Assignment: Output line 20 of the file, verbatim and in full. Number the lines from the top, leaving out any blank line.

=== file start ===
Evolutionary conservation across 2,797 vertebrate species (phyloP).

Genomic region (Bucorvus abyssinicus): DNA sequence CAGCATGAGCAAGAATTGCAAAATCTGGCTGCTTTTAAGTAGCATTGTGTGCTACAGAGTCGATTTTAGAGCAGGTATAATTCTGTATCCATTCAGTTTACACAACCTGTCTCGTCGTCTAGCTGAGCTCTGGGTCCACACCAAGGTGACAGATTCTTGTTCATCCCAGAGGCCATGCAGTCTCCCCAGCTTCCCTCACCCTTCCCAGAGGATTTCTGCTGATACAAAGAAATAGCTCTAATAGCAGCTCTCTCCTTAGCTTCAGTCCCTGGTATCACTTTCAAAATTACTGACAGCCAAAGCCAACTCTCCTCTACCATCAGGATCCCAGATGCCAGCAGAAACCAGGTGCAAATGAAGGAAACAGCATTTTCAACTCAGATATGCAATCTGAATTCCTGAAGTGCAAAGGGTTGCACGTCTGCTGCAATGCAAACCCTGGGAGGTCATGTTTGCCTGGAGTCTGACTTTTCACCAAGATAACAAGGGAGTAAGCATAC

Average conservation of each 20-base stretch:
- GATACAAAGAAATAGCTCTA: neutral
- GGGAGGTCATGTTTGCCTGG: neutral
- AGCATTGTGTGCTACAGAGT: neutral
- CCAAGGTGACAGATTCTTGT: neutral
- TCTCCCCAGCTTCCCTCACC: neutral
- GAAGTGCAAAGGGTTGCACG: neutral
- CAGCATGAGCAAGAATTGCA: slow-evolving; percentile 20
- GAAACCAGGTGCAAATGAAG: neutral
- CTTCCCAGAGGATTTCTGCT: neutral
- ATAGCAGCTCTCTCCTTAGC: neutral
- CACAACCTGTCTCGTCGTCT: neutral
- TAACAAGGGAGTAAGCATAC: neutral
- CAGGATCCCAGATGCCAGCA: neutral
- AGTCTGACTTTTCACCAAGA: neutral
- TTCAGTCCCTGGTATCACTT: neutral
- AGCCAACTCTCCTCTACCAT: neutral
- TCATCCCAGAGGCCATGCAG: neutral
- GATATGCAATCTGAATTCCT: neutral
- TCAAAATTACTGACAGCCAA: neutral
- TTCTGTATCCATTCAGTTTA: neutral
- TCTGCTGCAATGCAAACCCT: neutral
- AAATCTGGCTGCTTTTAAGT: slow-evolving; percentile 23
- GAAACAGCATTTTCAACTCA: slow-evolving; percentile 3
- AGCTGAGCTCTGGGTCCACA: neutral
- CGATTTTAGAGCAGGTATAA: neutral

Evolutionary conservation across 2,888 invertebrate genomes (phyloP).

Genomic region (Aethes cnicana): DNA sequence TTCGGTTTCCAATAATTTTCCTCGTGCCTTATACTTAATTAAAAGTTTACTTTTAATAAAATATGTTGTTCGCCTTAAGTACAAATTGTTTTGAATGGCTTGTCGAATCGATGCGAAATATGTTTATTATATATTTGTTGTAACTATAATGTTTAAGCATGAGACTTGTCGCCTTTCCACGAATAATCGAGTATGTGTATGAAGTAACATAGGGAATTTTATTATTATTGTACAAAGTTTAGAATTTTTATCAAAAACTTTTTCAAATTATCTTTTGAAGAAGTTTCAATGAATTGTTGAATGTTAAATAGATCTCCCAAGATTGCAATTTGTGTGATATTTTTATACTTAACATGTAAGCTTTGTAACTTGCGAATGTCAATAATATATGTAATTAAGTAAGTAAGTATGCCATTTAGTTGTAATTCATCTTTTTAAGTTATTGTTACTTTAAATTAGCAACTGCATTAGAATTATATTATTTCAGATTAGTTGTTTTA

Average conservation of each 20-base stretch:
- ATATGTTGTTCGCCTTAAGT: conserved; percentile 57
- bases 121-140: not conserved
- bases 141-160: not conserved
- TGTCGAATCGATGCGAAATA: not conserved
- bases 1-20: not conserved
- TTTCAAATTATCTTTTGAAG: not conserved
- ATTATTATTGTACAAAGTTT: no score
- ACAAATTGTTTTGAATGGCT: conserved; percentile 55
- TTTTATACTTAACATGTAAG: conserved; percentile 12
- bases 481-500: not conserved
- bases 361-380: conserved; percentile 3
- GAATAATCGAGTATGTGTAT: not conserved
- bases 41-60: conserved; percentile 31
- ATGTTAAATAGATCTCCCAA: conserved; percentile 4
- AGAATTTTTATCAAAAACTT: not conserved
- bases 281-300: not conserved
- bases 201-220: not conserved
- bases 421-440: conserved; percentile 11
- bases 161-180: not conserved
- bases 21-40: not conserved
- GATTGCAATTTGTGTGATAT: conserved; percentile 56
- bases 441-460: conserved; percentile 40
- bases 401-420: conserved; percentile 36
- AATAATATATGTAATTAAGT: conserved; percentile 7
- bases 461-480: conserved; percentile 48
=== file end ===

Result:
- TCATCCCAGAGGCCATGCAG: neutral